• Live in Paris (VHS vol. 16, 1988)
    • Poplar Civic Centre London (VHS vol. 17)
    • Imperial Hotel Birmingham (VHS vol. 18, 1985)
    • Slough Gurdawara (SHABADS) (VHS vol. 19)
    • Imran Khan Cancer Appeal (VHS vol. 20)
    • Town Hall Birmingham (VHS vol. 21, 1993)

SalesEdit

The following are known sales of records with songs credited to Nusrat Fateh Ali Khan, either as a vocalist, composer, or special thanks.

Credited
Year Title Sales Ref Region(s)
1996 Sangam 1,000,000 [14] India
1997 Only One 6,000,000 [10] Worldwide
Vande Mataram 2,000,000 [15]
Aur Pyaar Ho Gaya 1,500,000 [16] India
"Afreen Afreen" 500,000 [17]
1999 Kachche Dhaage 3,000,000 [16] India
2000 Dhadkan 4,500,000 [18]
2007 Guru 1,150,000
Total known sales 19,650,000 Worldwide

The following are known Indian sales of Bollywood soundtrack albums featuring copied versions of songs originally composed by Nusrat Fateh Ali Khan, without crediting him.

Uncredited
Year Title Sales Ref
1994 Mohra 8,000,000 [19][20]
1995 Yaraana 2,000,000 [16][21]
1996 Raja Hindustani 11,000,000 [16][21]
Auzaar 2,200,000 [16][22]
1997 Judaai 2,000,000 [16][21]
Koyla 1,800,000 [16][23]
Total known sales 27,000,000

See alsoEdit

ReferencesEdit

  1. ^ 'Chris Nickson '-GlobalRhythm, "Nusrat Fateh Ali Khan "
  2. ^ "Ustad Nusrat Fateh Ali Khan - Daily Times Cover"
  3. ^ "Nusrat Fateh Ali Khan Dead at 48". Rolling Stone, August 18, 1997
  4. ^ "Sorrows, Vol. 69 by Nusrat Fateh Ali Khan". iTunes. Retrieved 20 December 2018.
  5. ^ "Nitin Sawhney". Guardian Observer, 17 June 2004 Observer.co.uk
  6. ^ "Nusrat Fateh Ali Khan Chart History". Billboard
  7. ^ Peter Steven (9 January 2010). The No-nonsense Guide to Global Media. New Internationalist. pp. 91–. ISBN 978-1-906523-40-4.
  8. ^ "Nusrat Fateh Ali Khan and Party Dust To Gold - RealWorld". Roots World Dave Dalle
  9. ^ "Album Review: Nusrat Fateh Ali Khan & Michael Brook’s Star Rise ". MTV News, by Kembrew McLeod 1/13/1998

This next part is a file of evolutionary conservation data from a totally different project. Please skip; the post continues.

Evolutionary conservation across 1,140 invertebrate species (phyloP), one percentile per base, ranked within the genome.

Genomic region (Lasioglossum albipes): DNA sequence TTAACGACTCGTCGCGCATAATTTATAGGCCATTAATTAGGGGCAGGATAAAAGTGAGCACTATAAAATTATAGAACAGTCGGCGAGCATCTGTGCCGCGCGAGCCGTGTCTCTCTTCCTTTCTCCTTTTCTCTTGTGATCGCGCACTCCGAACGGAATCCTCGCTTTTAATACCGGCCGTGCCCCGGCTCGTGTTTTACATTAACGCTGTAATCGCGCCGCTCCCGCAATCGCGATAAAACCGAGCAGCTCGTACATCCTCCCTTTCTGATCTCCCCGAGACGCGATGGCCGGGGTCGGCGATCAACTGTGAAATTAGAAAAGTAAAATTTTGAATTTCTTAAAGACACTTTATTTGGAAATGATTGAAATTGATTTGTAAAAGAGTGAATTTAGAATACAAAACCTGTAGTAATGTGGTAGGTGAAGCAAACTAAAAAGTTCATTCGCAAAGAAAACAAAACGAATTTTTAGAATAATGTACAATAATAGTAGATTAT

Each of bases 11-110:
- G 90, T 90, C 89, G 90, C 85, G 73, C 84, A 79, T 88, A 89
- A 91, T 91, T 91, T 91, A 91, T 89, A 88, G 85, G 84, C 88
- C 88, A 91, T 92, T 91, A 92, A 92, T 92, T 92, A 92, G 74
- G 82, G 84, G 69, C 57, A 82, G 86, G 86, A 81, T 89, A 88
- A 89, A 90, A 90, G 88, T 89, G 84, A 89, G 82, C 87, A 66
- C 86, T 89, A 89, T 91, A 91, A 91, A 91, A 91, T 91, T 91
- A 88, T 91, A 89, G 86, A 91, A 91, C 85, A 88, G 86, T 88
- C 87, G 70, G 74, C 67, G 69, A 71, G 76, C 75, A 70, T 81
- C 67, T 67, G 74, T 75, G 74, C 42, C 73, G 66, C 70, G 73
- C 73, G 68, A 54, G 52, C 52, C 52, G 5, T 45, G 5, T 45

10. ^ a b "Nusrat Fateh Ali Khan's 'lost tape recordings' found". The News International. 5 July 2017.
  11. ^ Iyengar, Shriram (3 October 2016). "The guru of peace: Ustad Nusrat Fateh Ali Khan". Cinestaan.
  12. ^ "Simmba song Tere Bin: Check out the recreated version of the classic Nusrat Fateh Ali Khan track ft. Ranveer Singh and Sara Ali Khan". Times Now. 14 December 2018.
  13. ^ Dudrah, Rajinder Kumar (2006). Bollywood: Sociology Goes To the Movies. SAGE Publishing. p. 161. ISBN 9789352805365.
  14. ^ Kumar, Keval J. (2000). Mass Communication in India (4th Edition). Jaico Publishing House. p. 320. ISBN 9788172243739.
  15. ^ Mathai, Kamini (2009). A. R. Rahman: The Musical Storm. Penguin Group. p. 160. ISBN 9788184758238.
  16. ^ a b c d e f g "Music Hits 1990-1999 (Figures in Units)". Box Office India. Retrieved 1 January 2010.
  17. ^ "Music-video pioneer Ken Ghosh defies his critics to remain industry's best bet". India Today. 4 August 1997.
  18. ^ "Music Hits 2000–2009 (Figures in Units)". Box Office India. Archived from the original on 24 June 2010.
  19. ^ "Top 25 films between the years 1985-1994". Filmfare. 18 February 2018.
  20. ^ Amit Baruah, R. Padmanabhan (6 September 1997). "The stilled voice". The Hindu, Frontline.
  21. ^ a b c "Five Songs That Bollywood Blatantly Copied From Nusrat Fateh Ali Khan". News18. 13 October 2016.
  22. ^ Chaudhuri, Diptakirti (2018). Bioscope: A Frivolous History of Bollywood in Ten Chapters. Hachette. p. 93. ISBN 9789351952299.
  23. ^ "42 hit songs that Bollywood copied from Pakistani films". Daily Pakistan. 7 September 2017. Retrieved 8 September 2017.

External linksEdit